What Went Wrong at UPS This Christmas
Last-minute online sales were bigger than expected
By Matt Cantor, Newser User
Posted Dec 28, 2013 3:29 PM CST
In this Jan. 30, 2012 photo, UPS Store employee Candy Mojica weighs packages before shipping them.   (AP Photo/Damian Dovarganes)

(Newser) – Just how did UPS manage to leave many would-be gift recipients empty-handed on Christmas? The company says it's too soon to know for sure. The Wall Street Journal, however, notes that there was a lot more last-minute online shopping this year than last. Online sales the weekend before Christmas soared 37% higher than in 2012—and on Dec. 23, online orders were 63% higher than last year, researchers say. The spike came as retailers pushed online shopping; plenty also offered bigger discounts on the Saturday before Christmas than they had on Black Friday, says an analyst.

The rush prompted retailers to turn ground-shipping orders to air-shipping ones, and UPS suffered a backup in its air service. Though it deals with more retail e-commerce than FedEx, it doesn't have as many planes (FedEx says it had "no major service disruptions," but reports pointed to delays). With planes overloaded, dozens of UPS workers were left with nothing to do, the Journal reports. Many packages ended up still in the company's Louisville hub as of Christmas morning, while others arrived at warehouses too late for delivery trucks to take them to homes. "It's easy to blame UPS, but it's the retailers that are pushing these next-day shipping offers in the final hours of the shopping season," notes an expert.

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D Martin
Dec 29, 2013 6:33 PM CST
How about you try making that a life lesson for that child, that not everything is going to go their way in life and bingo here's your first one. Better yet why not start a new tradition of opening a gift on the 2nd day of Christmas, instead of raising a selfish, spoiled brat like you're doing.
Dec 29, 2013 1:12 PM CST
Try telling a child who still believes in Santa that they have no gifts because "Santa had a problem." Teaching a child a life lesson is not the responsibility of UPS; and this would be a cruel way to do it if it was their responsibility. Blaming last minute shopping for the delays is ridiculous. They wanted all the extra business they could rake in, so they ignored what logistics was telling them in order to grub up a few more million dollars. After all, THEY don't have to tell a crying child why she didn't get the ONE thing she asked Santa for.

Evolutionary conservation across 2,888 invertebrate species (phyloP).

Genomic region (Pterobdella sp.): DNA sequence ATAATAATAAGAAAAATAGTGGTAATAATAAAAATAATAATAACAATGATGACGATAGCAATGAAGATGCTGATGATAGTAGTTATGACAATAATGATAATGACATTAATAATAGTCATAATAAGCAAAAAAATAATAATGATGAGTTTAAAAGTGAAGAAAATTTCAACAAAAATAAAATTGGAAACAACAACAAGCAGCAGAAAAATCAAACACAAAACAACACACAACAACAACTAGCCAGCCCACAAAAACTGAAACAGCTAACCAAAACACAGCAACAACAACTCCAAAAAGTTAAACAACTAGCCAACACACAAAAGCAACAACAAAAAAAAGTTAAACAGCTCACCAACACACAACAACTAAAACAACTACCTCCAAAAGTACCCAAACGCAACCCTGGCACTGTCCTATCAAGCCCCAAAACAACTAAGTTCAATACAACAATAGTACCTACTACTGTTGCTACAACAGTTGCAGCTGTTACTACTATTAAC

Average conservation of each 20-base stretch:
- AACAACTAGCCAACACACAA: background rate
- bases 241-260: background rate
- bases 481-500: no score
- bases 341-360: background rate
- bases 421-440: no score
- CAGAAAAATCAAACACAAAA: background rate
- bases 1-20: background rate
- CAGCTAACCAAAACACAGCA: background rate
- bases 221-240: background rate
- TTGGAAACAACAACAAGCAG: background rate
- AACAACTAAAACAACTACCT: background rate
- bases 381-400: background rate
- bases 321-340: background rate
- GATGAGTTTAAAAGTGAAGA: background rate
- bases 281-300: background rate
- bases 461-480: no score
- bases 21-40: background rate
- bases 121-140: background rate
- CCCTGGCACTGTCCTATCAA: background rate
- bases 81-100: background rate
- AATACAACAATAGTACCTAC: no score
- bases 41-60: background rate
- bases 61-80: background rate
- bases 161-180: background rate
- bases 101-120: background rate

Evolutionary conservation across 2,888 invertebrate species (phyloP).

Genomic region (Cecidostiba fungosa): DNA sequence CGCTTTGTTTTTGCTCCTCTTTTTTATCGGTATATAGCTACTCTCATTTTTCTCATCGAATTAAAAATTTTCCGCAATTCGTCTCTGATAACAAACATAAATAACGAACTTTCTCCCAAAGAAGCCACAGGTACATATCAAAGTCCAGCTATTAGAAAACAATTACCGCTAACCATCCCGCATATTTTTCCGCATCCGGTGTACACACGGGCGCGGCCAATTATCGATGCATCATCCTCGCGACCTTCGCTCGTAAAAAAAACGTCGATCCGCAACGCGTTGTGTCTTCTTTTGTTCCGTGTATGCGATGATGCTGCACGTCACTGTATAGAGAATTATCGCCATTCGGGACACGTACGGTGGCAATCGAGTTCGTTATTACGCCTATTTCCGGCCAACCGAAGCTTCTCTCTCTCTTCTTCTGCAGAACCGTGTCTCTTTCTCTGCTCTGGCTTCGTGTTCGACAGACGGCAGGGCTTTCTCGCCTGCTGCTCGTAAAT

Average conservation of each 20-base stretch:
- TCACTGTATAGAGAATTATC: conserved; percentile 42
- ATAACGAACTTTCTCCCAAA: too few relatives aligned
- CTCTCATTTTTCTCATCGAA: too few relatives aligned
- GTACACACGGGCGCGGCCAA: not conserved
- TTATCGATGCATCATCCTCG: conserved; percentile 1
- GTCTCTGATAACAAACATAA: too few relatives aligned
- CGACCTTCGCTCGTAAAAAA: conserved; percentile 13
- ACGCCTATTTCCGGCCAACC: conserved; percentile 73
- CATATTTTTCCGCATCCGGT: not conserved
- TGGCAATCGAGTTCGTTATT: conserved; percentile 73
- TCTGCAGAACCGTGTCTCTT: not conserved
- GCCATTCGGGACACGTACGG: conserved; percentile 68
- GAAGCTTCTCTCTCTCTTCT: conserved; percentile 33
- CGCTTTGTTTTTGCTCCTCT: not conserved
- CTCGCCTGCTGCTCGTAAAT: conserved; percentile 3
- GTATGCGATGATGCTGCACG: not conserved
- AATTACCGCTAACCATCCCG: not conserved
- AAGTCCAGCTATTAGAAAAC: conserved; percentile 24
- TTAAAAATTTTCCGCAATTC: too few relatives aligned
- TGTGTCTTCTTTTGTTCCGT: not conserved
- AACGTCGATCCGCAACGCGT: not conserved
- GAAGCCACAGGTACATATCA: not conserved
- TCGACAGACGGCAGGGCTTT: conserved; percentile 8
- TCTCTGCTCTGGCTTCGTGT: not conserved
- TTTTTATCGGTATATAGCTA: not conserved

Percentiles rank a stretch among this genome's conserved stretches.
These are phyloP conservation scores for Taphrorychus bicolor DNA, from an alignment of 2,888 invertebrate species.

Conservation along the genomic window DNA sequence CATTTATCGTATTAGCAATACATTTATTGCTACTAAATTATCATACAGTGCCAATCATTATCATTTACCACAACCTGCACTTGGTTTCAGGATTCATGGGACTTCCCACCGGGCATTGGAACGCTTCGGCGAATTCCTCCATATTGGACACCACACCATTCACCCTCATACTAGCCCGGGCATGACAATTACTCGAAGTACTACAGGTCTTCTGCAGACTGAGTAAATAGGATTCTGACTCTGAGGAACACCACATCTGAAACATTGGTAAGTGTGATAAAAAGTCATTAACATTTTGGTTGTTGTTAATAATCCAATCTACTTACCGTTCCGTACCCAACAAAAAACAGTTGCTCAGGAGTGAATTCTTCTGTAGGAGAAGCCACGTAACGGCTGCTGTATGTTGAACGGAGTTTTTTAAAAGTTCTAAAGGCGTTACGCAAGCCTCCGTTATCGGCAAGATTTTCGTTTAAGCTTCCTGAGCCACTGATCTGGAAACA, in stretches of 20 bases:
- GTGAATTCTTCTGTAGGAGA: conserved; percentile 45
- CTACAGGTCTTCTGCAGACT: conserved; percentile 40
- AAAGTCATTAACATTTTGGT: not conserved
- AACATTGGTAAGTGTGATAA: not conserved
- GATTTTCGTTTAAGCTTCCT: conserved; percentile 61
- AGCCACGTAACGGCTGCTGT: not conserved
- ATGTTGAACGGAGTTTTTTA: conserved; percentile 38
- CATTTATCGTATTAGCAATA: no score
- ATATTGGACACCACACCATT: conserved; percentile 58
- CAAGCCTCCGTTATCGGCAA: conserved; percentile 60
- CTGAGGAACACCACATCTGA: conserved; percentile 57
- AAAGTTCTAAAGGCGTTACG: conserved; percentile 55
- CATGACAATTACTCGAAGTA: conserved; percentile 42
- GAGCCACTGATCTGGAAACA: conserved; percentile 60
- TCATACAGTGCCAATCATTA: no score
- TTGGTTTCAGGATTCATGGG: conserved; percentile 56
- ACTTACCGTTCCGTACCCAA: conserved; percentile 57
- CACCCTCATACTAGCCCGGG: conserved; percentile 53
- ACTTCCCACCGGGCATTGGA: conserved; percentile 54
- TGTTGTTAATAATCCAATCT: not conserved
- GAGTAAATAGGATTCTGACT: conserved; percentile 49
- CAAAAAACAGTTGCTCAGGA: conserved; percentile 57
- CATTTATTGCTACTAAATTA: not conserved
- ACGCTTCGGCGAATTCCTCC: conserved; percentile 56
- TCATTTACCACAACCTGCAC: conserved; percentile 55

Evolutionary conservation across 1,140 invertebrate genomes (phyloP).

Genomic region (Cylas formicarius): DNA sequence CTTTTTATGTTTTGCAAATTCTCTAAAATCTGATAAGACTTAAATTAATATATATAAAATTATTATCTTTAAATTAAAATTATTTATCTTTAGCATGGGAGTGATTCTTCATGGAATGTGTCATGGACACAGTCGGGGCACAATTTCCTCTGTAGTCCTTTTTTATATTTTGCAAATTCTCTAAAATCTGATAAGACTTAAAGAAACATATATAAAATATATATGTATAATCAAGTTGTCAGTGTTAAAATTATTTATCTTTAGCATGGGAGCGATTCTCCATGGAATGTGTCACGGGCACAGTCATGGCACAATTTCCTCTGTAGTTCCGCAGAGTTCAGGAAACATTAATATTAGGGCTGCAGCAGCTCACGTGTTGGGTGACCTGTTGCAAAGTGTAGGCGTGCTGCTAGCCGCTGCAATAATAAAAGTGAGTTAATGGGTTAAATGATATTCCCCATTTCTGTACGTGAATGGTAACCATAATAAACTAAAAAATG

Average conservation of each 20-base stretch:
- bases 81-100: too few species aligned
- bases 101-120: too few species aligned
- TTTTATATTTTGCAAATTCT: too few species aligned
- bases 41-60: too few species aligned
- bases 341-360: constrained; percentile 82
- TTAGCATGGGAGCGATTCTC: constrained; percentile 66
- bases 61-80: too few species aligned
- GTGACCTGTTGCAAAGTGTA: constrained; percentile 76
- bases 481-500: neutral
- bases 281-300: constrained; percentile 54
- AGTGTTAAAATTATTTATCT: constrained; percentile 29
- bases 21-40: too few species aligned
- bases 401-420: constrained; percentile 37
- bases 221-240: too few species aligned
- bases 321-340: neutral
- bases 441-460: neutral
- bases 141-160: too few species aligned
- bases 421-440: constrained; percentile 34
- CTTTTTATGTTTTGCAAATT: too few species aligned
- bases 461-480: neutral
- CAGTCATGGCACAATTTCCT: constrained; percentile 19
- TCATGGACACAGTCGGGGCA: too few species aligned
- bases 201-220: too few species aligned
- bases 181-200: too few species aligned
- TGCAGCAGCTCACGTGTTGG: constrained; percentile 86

Dec 29, 2013 12:18 PM CST
The retailers were only offering what UPS and Federal Express said they could do. In some cases that was 2 or 3 day or overnight delivery. When UPS and FedEx discovered they were backed to the hilt they should have informed the merchants they were not able to accept more orders in certain areas. They, then, could have informed on-line shoppers and stopped promising "delivery before Christmas". All in all this was an inconvenience for many, but in the grand scheme of things it was just that, an inconvenience. It is NOT a tragedy. Little Sally didn't get her doll on time. Well, Santa has troubles too and kids need to learn disappointment sometimes happens in life. It's NOT the end of the world folks. I did experience something I had never seen before. I made a purchase from Amazon that was sent UPS with a delivery promise by Dec 24th. When the package got to my city (Terre Haute, IN) the UPS tracking showed it was turned over to the Post Office. I thought REALLY? Sure enough, abut 2 PM on Christmas Eve a mail truck pulled up and delivered my purchase. I guess UPS knew they were in trouble and asked the Post Office to help. I never saw anything about this being done on the news but I have no complaints about UPS or the Post Office in my case.